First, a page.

A chance to cast out cruel laws once and for all

March 17, 2003|By Ellen Goodman

BOSTON - Funny how the culture wars seem to diminish in the face of a real war. With all the talk of international liberty, we may even have a moment to think about civil liberty.

On March 26, the Supreme Court is getting another chance to root out one of our own Taliban moments. They're getting another chance to excise one of the last sleeper cells in our civil rights law.

The story they'll hear began in Texas in September 1998 when someone dropped a dime on John G. Lawrence and Tyron Garner. That someone told the Houston police there was an armed man in their apartment building going crazy.

When cops broke into Mr. Lawrence's apartment, they found him and Mr. Garner engaged in sex, not violence. Nevertheless, the two were arrested, jailed for 24 hours and fined $200 each under a law that banned oral and anal sex between homosexuals.

Later on, constitutional scholar Larry Tribe would say, "The key question is not what were Lawrence and his partner doing in that bedroom but what was Texas doing there." But of course, we know what Texas was doing. The same things most states once did.

There's a long history of laws written to regulate who did what to whom with which body part. Sex for recreation, not procreation - a crime against nature - was not just morally suspect, but often criminal. Sodomy, fornication and adultery warranted the death penalty in some parts of colonial New England under theocracies that now remind us of fundamentalist Islamic rule.

Indeed, it wasn't until the last half-century that the laws between consenting adults began to collapse. The Supreme Court didn't end the ban on interracial marriage until 1967. It only began to define and defend a right to privacy in the bedroom in 1965, when it struck down the laws banning contraception in Connecticut.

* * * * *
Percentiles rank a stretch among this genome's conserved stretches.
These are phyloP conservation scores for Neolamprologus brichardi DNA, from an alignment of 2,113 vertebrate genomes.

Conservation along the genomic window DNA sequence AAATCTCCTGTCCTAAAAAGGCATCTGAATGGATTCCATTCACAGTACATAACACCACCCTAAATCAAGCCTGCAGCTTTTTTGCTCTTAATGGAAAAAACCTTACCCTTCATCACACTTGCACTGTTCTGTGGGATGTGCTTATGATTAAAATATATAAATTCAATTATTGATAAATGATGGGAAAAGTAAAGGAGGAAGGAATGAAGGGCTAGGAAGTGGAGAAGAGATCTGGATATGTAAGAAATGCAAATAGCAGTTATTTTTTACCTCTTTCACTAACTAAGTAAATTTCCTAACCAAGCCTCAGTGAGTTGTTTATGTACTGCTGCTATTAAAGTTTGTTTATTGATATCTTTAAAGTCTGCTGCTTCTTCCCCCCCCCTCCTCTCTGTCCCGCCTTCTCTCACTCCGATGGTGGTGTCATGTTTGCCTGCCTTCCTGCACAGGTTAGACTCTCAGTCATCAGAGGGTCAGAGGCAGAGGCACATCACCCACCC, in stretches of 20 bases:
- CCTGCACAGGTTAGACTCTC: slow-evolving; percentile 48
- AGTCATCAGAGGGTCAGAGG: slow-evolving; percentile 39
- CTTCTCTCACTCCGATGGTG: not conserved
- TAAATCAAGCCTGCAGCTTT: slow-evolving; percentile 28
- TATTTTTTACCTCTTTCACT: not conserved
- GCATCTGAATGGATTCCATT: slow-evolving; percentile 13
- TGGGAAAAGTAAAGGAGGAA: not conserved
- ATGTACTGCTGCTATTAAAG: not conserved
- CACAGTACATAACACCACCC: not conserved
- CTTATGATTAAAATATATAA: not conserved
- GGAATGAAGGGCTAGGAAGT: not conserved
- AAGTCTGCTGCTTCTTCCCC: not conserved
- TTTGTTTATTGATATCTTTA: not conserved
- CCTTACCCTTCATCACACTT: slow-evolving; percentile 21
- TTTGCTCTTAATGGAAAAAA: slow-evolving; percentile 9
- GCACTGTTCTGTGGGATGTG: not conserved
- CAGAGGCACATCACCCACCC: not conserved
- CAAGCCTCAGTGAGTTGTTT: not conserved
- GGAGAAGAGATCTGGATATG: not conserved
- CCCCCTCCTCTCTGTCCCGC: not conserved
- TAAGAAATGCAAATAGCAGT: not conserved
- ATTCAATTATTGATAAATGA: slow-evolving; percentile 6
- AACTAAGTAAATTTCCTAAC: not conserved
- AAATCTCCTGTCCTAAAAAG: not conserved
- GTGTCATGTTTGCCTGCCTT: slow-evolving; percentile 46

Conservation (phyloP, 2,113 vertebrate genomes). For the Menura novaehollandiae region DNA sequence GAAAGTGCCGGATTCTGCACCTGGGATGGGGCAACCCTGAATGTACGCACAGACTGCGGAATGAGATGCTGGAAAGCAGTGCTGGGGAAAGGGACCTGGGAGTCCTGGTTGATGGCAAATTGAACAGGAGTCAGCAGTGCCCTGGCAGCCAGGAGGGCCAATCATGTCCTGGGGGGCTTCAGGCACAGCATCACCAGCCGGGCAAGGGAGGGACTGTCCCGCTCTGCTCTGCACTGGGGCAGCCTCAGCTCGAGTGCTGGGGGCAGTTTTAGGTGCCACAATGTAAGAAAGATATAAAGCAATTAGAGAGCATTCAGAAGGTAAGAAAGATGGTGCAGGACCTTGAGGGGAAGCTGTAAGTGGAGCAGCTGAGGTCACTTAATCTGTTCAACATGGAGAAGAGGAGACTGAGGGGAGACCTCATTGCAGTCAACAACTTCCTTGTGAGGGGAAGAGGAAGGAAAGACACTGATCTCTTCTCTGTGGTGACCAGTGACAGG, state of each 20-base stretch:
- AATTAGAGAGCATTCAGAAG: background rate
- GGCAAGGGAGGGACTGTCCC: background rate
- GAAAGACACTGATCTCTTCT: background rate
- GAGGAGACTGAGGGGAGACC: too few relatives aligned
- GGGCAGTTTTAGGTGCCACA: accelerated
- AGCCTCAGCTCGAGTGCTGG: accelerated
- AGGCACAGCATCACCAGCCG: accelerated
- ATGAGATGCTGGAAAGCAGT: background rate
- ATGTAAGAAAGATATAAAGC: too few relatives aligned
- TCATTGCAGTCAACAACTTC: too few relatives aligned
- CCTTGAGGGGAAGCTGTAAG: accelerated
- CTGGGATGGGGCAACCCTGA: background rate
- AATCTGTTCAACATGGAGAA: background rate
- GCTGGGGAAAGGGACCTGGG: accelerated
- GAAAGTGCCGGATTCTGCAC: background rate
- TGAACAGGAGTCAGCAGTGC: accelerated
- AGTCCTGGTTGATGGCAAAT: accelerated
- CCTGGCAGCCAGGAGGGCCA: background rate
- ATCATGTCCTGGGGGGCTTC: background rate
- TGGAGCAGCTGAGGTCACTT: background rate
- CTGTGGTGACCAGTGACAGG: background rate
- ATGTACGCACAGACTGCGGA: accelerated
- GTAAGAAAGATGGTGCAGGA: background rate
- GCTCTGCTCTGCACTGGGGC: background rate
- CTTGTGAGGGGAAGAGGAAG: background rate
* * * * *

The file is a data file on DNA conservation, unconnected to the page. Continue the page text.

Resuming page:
The laws against gay sex were the most tenacious. In 1986, when there were still 24 states with laws against sodomy, the Supreme Court upheld a Georgia law in an opinion full of scorn for gay rights. The right to privacy, wrote the majority, didn't apply to "morally reprehensible" conduct that had nothing to do with "family, marriage or procreation."

Since then there's been an enormous change in laws and attitudes. Another Supreme Court in a different case ruled that moral disapproval was not enough for government action. In the past half-dozen years, many states - including, ironically, Georgia - have overturned anti-sodomy laws. Only 13 states now have laws against anal and oral sex, and only four of those - Texas, Kansas, Missouri and Oklahoma - target them to gays only.

Meanwhile, the gay legal movement has moved from the bedroom to the "family room." Earlier this month, a gay couple - a lawyer and a real estate broker - who have been raising two abandoned boys challenged Florida's ban on adoption in a federal appeals court. In the same week, the Massachusetts high court heard a challenge by seven gay couples to the state's ban against gay marriage.

After Hawaii and the civil union decision in Vermont, we've gotten used to seeing gay men and women coming to court as family members, not just sex partners.

This doesn't mean that the opposition has faded away. For every same-sex marriage victory, there's a backlash referendum. The ban on gay adoptions in Florida was challenged, but another was introduced in the legislature in Iowa.

But in many ways, the case coming before the Supreme Court feels less like a trailblazer than a mop-up action. "The idea that the state has the authority to police bedrooms and tell people which body parts they can touch is shockingly cruel and embarrassing," says gay rights lawyer Evan Wolfson. It also has real-life consequences.

The Texas misdemeanor not only disqualified Mr. Lawrence and Mr. Garner from being employed in more than a dozen professions, but would have required them to register as sex offenders in at least four states. It's been used against public employment of gays and in custody disputes.

Now at last the Supreme Court is being asked to close an old and unseemly chapter in our history. This could be the last battle against all those who defined sex between consensual adults as a crime. Maybe at last we can stop making war on making love.

Ellen Goodman is a columnist for The Boston Globe. Her column appears Mondays and Thursdays in The Sun. She can be reached via e-mail at ellengoodman@globe.com.

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